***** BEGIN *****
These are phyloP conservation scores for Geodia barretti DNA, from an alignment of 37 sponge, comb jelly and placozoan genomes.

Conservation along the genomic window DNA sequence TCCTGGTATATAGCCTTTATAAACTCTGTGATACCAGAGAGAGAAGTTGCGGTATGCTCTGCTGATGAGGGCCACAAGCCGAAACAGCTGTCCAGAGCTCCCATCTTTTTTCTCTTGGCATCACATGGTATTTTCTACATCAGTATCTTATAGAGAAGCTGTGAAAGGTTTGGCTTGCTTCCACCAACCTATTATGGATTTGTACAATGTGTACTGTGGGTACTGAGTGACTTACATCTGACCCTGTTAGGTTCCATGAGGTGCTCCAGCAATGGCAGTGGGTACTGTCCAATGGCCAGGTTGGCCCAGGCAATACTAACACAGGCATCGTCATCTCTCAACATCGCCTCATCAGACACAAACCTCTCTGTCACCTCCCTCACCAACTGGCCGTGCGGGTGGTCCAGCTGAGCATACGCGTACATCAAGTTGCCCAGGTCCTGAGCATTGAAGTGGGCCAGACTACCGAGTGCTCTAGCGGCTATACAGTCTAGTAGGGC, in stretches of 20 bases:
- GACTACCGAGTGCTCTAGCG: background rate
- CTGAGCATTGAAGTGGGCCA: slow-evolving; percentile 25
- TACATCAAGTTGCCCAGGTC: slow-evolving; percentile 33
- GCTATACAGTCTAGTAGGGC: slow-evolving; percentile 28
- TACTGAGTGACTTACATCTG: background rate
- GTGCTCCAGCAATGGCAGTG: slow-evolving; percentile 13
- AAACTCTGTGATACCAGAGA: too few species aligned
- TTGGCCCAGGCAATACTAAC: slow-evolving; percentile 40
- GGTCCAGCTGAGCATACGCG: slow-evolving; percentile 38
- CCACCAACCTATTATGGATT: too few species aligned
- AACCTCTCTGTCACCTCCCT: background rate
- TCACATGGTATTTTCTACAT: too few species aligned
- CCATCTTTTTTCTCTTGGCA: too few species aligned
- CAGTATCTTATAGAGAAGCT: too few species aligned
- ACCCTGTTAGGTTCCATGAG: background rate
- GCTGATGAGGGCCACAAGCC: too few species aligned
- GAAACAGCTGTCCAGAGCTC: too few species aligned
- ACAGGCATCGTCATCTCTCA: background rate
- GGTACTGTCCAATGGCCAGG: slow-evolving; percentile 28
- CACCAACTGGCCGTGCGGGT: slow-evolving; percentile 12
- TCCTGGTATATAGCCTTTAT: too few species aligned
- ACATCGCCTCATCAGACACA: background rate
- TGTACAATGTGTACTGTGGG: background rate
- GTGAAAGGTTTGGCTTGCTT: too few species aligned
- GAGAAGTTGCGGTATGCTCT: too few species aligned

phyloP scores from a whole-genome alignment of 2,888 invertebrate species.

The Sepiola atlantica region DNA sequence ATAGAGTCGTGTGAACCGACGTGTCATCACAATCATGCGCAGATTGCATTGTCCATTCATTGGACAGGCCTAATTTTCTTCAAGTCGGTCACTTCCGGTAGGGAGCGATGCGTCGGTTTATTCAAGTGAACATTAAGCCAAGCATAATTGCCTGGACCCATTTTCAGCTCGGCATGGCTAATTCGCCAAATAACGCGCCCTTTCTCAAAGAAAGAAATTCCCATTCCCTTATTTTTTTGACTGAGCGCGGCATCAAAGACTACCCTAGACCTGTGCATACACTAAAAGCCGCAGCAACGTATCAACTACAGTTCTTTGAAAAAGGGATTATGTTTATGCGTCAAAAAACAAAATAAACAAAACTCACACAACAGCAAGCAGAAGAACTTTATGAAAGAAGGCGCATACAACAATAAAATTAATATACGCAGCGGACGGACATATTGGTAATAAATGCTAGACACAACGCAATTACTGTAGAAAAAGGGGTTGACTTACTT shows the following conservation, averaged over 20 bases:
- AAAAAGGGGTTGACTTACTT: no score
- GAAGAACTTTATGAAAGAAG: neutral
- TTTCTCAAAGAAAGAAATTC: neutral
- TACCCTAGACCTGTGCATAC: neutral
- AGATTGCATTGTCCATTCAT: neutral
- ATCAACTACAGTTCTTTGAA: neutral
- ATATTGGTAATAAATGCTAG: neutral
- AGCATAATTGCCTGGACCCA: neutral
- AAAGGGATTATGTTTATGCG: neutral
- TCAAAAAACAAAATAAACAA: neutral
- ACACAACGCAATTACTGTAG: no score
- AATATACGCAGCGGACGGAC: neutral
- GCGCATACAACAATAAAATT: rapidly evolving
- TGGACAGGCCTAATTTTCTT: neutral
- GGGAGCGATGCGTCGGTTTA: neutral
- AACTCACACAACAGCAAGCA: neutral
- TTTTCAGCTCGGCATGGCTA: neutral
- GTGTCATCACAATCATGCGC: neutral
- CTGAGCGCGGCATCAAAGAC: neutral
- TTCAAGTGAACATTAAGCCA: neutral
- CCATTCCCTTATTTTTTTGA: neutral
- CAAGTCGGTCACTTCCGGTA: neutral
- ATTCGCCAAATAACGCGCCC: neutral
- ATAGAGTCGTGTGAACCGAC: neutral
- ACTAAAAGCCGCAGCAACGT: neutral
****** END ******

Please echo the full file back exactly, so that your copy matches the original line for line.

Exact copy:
These are phyloP conservation scores for Geodia barretti DNA, from an alignment of 37 sponge, comb jelly and placozoan genomes.

Conservation along the genomic window DNA sequence TCCTGGTATATAGCCTTTATAAACTCTGTGATACCAGAGAGAGAAGTTGCGGTATGCTCTGCTGATGAGGGCCACAAGCCGAAACAGCTGTCCAGAGCTCCCATCTTTTTTCTCTTGGCATCACATGGTATTTTCTACATCAGTATCTTATAGAGAAGCTGTGAAAGGTTTGGCTTGCTTCCACCAACCTATTATGGATTTGTACAATGTGTACTGTGGGTACTGAGTGACTTACATCTGACCCTGTTAGGTTCCATGAGGTGCTCCAGCAATGGCAGTGGGTACTGTCCAATGGCCAGGTTGGCCCAGGCAATACTAACACAGGCATCGTCATCTCTCAACATCGCCTCATCAGACACAAACCTCTCTGTCACCTCCCTCACCAACTGGCCGTGCGGGTGGTCCAGCTGAGCATACGCGTACATCAAGTTGCCCAGGTCCTGAGCATTGAAGTGGGCCAGACTACCGAGTGCTCTAGCGGCTATACAGTCTAGTAGGGC, in stretches of 20 bases:
- GACTACCGAGTGCTCTAGCG: background rate
- CTGAGCATTGAAGTGGGCCA: slow-evolving; percentile 25
- TACATCAAGTTGCCCAGGTC: slow-evolving; percentile 33
- GCTATACAGTCTAGTAGGGC: slow-evolving; percentile 28
- TACTGAGTGACTTACATCTG: background rate
- GTGCTCCAGCAATGGCAGTG: slow-evolving; percentile 13
- AAACTCTGTGATACCAGAGA: too few species aligned
- TTGGCCCAGGCAATACTAAC: slow-evolving; percentile 40
- GGTCCAGCTGAGCATACGCG: slow-evolving; percentile 38
- CCACCAACCTATTATGGATT: too few species aligned
- AACCTCTCTGTCACCTCCCT: background rate
- TCACATGGTATTTTCTACAT: too few species aligned
- CCATCTTTTTTCTCTTGGCA: too few species aligned
- CAGTATCTTATAGAGAAGCT: too few species aligned
- ACCCTGTTAGGTTCCATGAG: background rate
- GCTGATGAGGGCCACAAGCC: too few species aligned
- GAAACAGCTGTCCAGAGCTC: too few species aligned
- ACAGGCATCGTCATCTCTCA: background rate
- GGTACTGTCCAATGGCCAGG: slow-evolving; percentile 28
- CACCAACTGGCCGTGCGGGT: slow-evolving; percentile 12
- TCCTGGTATATAGCCTTTAT: too few species aligned
- ACATCGCCTCATCAGACACA: background rate
- TGTACAATGTGTACTGTGGG: background rate
- GTGAAAGGTTTGGCTTGCTT: too few species aligned
- GAGAAGTTGCGGTATGCTCT: too few species aligned

phyloP scores from a whole-genome alignment of 2,888 invertebrate species.

The Sepiola atlantica region DNA sequence ATAGAGTCGTGTGAACCGACGTGTCATCACAATCATGCGCAGATTGCATTGTCCATTCATTGGACAGGCCTAATTTTCTTCAAGTCGGTCACTTCCGGTAGGGAGCGATGCGTCGGTTTATTCAAGTGAACATTAAGCCAAGCATAATTGCCTGGACCCATTTTCAGCTCGGCATGGCTAATTCGCCAAATAACGCGCCCTTTCTCAAAGAAAGAAATTCCCATTCCCTTATTTTTTTGACTGAGCGCGGCATCAAAGACTACCCTAGACCTGTGCATACACTAAAAGCCGCAGCAACGTATCAACTACAGTTCTTTGAAAAAGGGATTATGTTTATGCGTCAAAAAACAAAATAAACAAAACTCACACAACAGCAAGCAGAAGAACTTTATGAAAGAAGGCGCATACAACAATAAAATTAATATACGCAGCGGACGGACATATTGGTAATAAATGCTAGACACAACGCAATTACTGTAGAAAAAGGGGTTGACTTACTT shows the following conservation, averaged over 20 bases:
- AAAAAGGGGTTGACTTACTT: no score
- GAAGAACTTTATGAAAGAAG: neutral
- TTTCTCAAAGAAAGAAATTC: neutral
- TACCCTAGACCTGTGCATAC: neutral
- AGATTGCATTGTCCATTCAT: neutral
- ATCAACTACAGTTCTTTGAA: neutral
- ATATTGGTAATAAATGCTAG: neutral
- AGCATAATTGCCTGGACCCA: neutral
- AAAGGGATTATGTTTATGCG: neutral
- TCAAAAAACAAAATAAACAA: neutral
- ACACAACGCAATTACTGTAG: no score
- AATATACGCAGCGGACGGAC: neutral
- GCGCATACAACAATAAAATT: rapidly evolving
- TGGACAGGCCTAATTTTCTT: neutral
- GGGAGCGATGCGTCGGTTTA: neutral
- AACTCACACAACAGCAAGCA: neutral
- TTTTCAGCTCGGCATGGCTA: neutral
- GTGTCATCACAATCATGCGC: neutral
- CTGAGCGCGGCATCAAAGAC: neutral
- TTCAAGTGAACATTAAGCCA: neutral
- CCATTCCCTTATTTTTTTGA: neutral
- CAAGTCGGTCACTTCCGGTA: neutral
- ATTCGCCAAATAACGCGCCC: neutral
- ATAGAGTCGTGTGAACCGAC: neutral
- ACTAAAAGCCGCAGCAACGT: neutral